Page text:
Wednesday, May 30, 2007

Google wants to know everything about you


I, for one, welcome our new bithead overlords.

Eric Schmidt said
“The goal is to enable Google users to be able to ask the question such as ‘What shall I do tomorrow?’ and ‘What job shall I take?’ ”
How? Gathering personal data from everywhere. Which is not hard - most of us leave tracks all over the infosphere*, most of it just sitting there. Do you know how to encrypt email? What about using onion routing to mask your IP address? And for the love of God if you use onion routing do you know that some programs leak data to DNS servers to establish the onion route?

If the infosphere were a forest most of us are loud rubes from the city, gawking and tromping all over the place, being loud and scaring off game for a country mile. Bird watchers and fishermen are wincing as we come tromping by, wishing you'd just get back in your Winnebago and go away. It was nice before you showed up and it will be nicer once you leave.

But .. Google. Personal data in the hands of the unscrupulous is double-plus un-good.
After all, here we have a corporation whose executive are not publicly elected, whose activities are not subject to any form of public oversight, and who chose - not reluctantly, but enthusiastically and without the slightest complaint - to comply with censorship in China. To be honest, I'd probably trust the government more with the kind of information that Google wants to amass under the flimsy excuse of helping me find information and services I know how to find perfectly well already, thank you.
As an aside - where you stand on this depends on how you feel about government. Which in turn might depend on how recently you've been goosed by it. But I digress.

I don't want to get too deeply into this but it's worth noting that while we don't elect executives in Google neither do we elect the executives in our government. We elect the guys who are in charge who in turn hire the guys who are running things. We elect the CEO. Get a layer or two down and the guys who actually run the government are pretty much just like the guys who run Google.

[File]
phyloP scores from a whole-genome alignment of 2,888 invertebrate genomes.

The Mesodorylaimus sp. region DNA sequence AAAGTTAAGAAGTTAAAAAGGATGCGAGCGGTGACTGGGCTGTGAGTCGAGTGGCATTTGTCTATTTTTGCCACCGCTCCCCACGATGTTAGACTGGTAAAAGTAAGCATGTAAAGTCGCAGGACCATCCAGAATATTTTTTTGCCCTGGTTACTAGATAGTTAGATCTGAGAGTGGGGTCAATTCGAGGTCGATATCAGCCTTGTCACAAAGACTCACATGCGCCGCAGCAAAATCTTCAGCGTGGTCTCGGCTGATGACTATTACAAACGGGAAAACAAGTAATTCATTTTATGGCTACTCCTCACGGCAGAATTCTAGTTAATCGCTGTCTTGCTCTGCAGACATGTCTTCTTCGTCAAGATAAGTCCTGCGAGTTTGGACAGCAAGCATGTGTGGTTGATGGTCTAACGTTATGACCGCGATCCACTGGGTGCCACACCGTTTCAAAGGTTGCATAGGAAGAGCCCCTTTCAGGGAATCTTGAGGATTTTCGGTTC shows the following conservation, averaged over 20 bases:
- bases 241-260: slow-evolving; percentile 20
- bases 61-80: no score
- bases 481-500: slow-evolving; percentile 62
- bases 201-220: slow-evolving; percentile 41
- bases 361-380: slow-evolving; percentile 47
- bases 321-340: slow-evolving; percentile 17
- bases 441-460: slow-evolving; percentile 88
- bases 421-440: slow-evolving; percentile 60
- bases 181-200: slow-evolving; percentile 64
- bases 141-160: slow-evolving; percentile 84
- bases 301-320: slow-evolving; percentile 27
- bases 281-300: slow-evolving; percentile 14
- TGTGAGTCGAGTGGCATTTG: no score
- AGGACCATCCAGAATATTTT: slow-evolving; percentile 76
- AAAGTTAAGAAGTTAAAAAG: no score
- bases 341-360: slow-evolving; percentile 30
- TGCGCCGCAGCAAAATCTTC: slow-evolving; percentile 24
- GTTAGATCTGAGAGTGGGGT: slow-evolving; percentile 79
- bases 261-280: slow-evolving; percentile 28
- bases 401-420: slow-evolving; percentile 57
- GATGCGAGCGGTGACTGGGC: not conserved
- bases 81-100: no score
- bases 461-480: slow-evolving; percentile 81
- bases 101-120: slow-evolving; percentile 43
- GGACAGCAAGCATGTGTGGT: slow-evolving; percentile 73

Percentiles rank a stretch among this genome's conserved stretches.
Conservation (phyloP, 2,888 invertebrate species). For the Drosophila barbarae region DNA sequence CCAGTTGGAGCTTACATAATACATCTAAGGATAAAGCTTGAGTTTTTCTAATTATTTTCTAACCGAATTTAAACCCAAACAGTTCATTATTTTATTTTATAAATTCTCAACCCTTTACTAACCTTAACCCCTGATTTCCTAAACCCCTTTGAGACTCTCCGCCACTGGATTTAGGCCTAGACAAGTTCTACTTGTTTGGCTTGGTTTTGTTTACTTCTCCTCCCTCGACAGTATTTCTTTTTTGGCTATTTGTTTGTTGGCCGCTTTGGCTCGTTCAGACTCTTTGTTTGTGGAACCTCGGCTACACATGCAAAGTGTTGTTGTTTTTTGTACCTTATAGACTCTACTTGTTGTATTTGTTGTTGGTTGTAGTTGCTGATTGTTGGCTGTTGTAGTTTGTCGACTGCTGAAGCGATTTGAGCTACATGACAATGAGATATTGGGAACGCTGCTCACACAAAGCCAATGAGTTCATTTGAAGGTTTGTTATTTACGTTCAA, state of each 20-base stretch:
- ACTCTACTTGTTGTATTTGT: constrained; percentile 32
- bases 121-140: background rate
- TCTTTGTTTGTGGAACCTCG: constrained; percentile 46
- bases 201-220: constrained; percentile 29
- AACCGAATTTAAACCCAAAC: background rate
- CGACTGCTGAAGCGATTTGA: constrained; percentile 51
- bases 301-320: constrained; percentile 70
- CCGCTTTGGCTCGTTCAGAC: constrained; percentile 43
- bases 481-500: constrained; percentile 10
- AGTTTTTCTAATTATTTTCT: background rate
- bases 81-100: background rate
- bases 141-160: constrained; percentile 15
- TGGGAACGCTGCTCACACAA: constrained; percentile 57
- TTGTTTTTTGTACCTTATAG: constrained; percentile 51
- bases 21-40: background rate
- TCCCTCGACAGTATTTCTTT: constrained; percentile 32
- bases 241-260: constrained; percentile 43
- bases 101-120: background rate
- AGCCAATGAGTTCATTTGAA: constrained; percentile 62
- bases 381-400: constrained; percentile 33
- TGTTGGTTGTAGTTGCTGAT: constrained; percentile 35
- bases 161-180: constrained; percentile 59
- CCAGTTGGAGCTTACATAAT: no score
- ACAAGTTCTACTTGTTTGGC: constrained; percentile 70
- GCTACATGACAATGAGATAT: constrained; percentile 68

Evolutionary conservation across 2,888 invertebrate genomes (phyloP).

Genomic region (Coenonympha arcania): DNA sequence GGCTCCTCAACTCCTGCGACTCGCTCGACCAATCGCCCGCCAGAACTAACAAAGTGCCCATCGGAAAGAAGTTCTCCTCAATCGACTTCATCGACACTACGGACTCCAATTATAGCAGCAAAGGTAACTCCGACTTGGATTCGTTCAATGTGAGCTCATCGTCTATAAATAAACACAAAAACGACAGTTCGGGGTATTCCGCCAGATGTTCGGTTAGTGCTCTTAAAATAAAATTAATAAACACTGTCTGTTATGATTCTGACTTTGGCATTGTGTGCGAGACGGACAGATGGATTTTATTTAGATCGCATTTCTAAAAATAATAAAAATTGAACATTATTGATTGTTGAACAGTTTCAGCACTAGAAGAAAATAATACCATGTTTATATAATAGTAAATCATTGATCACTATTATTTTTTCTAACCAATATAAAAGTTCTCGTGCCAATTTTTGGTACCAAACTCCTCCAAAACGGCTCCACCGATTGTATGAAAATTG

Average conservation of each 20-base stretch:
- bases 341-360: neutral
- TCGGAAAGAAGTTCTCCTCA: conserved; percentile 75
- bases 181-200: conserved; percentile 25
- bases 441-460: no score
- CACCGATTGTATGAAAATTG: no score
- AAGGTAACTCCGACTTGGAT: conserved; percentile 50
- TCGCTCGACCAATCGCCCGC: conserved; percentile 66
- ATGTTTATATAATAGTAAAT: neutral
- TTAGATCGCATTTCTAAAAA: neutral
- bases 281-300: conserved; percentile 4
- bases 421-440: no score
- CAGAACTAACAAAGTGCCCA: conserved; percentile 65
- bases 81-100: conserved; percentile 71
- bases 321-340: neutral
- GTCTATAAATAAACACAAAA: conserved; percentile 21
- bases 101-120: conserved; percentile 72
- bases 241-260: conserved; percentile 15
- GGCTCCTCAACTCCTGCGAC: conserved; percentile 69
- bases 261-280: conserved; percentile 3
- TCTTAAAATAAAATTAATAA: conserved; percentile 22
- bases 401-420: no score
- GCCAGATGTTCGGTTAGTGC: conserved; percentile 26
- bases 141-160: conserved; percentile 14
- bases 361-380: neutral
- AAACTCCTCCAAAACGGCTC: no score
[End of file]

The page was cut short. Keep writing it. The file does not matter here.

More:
That's not where I was going with this.

Transparent Society

David Brin speculated that cameras would soon be everywhere, would be networked and capture our public moments. Getting down to the bedrock issue here, we get down to a who watches the watcher problem. We have two ways of living in this future;

* The cops (The Man, John Law) monitor the cameras. Recordings are kept by them, for their use.


* There is no Monitor Central. The feed from the cameras is tossed into the ether for anyone to view.

I'm paraphrasing this badly - Brin is a writer and he does a much better job of this. Go read the article if you have not already done so.

Where we're at is that this is not a deal you can stop. The cameras are coming. Our only choice is to have a society where the cameras are controlled by John Law or by no one at all. It's that stark.

Here is the problem, and where Brin's lovely thought experiment fails; cameras are mounted, paid for and installed not by a bunch of grubby hackers but by the Laws. Would your average bureaucrat just hand over data?

I won't hold my breath.

Where I'm Going With This

You probably saw this coming a mile away. Is the man collecting data on you? If we are tromping through the infosphere like tourists from the city then our tracks in a thousand government databases are fossilized footprints. You're known about a thousand different ways from Sunday.

Integration of all these databases will happen. Call it empire building or 'but the people paid for this data they have a right to good data'** or a well-intentioned effort to thwart the pressing crisis of the day ... it will be slow and expensive but it will happen.

Google is plowing forward with the same plans - but with a million sources of data that are not controlled by the State. They're doing it better and faster.

What Google - and a thousand scruffy hackers who want to be the next Google - are up to can be seen not as evil or even bad but an effort to build a public feed of data. Transparent Society Version 2.0.

Intentioned or not this is an effort to construct a better place to live than the one we'll get if we do nothing.***

On the one side is that massive data integration by the State - and if you think you'll see much data from that, you'll be waiting a long time. On the flip side all the other data, just put out there for people to use. The State's default mode is to hide everything, Google's is to put it out there for everyone to use.

I know which society I'd prefer to live in.

Cross Posted to The Daily Brief.

*I use this not in the way that a learned policy wonk would so he can up his fee for a speaking gig but in a mock-ironic sense. In fact assume that all consultant and wonk talk above is used in this sense.

** Hat-tip to Ellen Ullman.

*** Or not.
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